If your application for asylum in the United States is denied, you have a long road ahead of you. The good news is that, by taking the proper steps, you need not fear immediate deportation. The bad news is that if you haven't yet received a work permit, you might not be able to get one until you are granted asylum status.
What exactly will happen next depends on where you are in the application process.
If you filed an affirmative application for asylum, and attended an interview with an asylum officer, your denial does not come with any immediate order of removal from the United States. Instead, you will be referred to the Immigration Court (also known as the Executive Office of Immigration Review, or EOIR). There, an Immigration Judge (IJ) will hear and decide on your case.
You will have an opportunity to file new documents, call witnesses, and testify on your own behalf. If your case cannot be fully presented in one day, the hearing might be continued (postponed) to future dates.
Unlike the first interview you had, there will be an attorney for the Department of Homeland Security (DHS) present in Immigration Court. That attorney may question you and cross-examine any witnesses you bring in. The judge may also question you directly.
If the Immigration Judge denies your claim for asylum, you will have 30 days in which to file an appeal with the Board of Immigration Appeals (known as the B.I.A.) in Falls Church, Virginia. During this period, you are still protected from being deported—unless you fail to meet the 30-day deadline, in which case the asylum denial will convert into an order of removal.
Typically, the B.I.A. appeal is done entirely on paper. It is rare for someone to appear in person before the B.I.A..
Your appeal will have two procedural stages to get through:
This is done by completing Form EOIR-26 from the EOIR website, preparing a copy of the immigration court's asylum denial, and submitting Form EOIR-27 if you are represented by counsel (strongly recommended).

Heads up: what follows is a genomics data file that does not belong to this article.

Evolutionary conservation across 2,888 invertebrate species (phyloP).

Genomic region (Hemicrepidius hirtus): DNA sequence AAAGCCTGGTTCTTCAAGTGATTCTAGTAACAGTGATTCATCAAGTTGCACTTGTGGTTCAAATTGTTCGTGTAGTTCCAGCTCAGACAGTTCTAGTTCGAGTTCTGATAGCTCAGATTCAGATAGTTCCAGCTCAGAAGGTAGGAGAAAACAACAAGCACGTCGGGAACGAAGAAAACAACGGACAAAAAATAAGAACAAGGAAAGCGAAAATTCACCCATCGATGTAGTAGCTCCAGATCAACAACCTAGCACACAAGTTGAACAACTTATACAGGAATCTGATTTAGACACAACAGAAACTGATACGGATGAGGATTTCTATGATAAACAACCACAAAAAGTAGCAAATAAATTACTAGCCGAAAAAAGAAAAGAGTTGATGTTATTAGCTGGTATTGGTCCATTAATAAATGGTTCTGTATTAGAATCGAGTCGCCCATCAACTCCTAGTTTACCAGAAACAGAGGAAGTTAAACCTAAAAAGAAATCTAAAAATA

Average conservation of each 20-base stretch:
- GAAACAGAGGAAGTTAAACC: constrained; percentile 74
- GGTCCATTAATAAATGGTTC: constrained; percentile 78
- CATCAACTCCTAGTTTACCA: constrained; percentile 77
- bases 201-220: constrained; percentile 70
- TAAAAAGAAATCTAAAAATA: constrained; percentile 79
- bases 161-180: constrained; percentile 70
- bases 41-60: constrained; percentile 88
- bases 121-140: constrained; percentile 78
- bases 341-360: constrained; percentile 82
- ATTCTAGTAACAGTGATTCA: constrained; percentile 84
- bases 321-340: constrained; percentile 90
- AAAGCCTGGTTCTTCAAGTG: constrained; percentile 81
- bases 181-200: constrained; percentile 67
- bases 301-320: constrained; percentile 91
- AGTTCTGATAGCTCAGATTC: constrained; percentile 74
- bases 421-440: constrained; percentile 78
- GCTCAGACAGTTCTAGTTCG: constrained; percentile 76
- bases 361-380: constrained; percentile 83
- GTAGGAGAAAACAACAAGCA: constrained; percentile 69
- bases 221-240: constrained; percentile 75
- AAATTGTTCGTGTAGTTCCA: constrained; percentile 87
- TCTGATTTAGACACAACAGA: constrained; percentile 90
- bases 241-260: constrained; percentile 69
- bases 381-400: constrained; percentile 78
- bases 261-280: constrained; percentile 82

You will need to meet a strict deadline: The B.I.A. must receive your package no later than the 30th calendar day from the date of the Immigration Judge's order (the day it was rendered orally or mailed). Make sure to send the package in a manner that can be tracked, such as with a package service or by certified U.S. mail.
You must pay a filing fee, or else complete and mail Form EOIR-26A, which requests that the fee be waived.
The second part of the appeal takes place within about two months, when your attorney is requested to file a legal brief on your behalf—that is, a written argument about why the Immigration Judge was wrong in denying you asylum. Your attorney will be given three weeks (21 days) in which to submit this.
After these documents are filed, it can take around a year for the B.I.A. to issue its decision.
(For a more thorough discussion of the process, see Appealing an Immigration Court Decision to the B.I.A..)
If the B.I.A. denies your appeal, you may file another appeal, this time with the federal Circuit Court of Appeals that serves your jurisdiction. If that fails, you may continue your appeal up to the U.S. Supreme Court (if it accepts the case, which is unlikely).
Appeals in federal court can be worthwhile for many immigrants, particularly if they were placed with an immigration judge who is known for denying asylum, and indications exist that the B.I.A. merely rubberstamped the decision. Unfortunately, unless you can find an attorney to do volunteer (pro bono) work on your behalf, you might have to pay high legal fees, as federal court appeals are demanding and time consuming.
If you do not file further appeals, you will be expected to leave the United States immediately.
If your asylum application is denied, it is imperative you get the help of an experienced immigration attorney. Your attorney can help you pinpoint exactly why the original application was denied and develop a strategy to help you win your case on appeal.
The cost of an attorney to appeal your case will likely be upwards of several thousand dollars, but their experience is critical to making a successful case.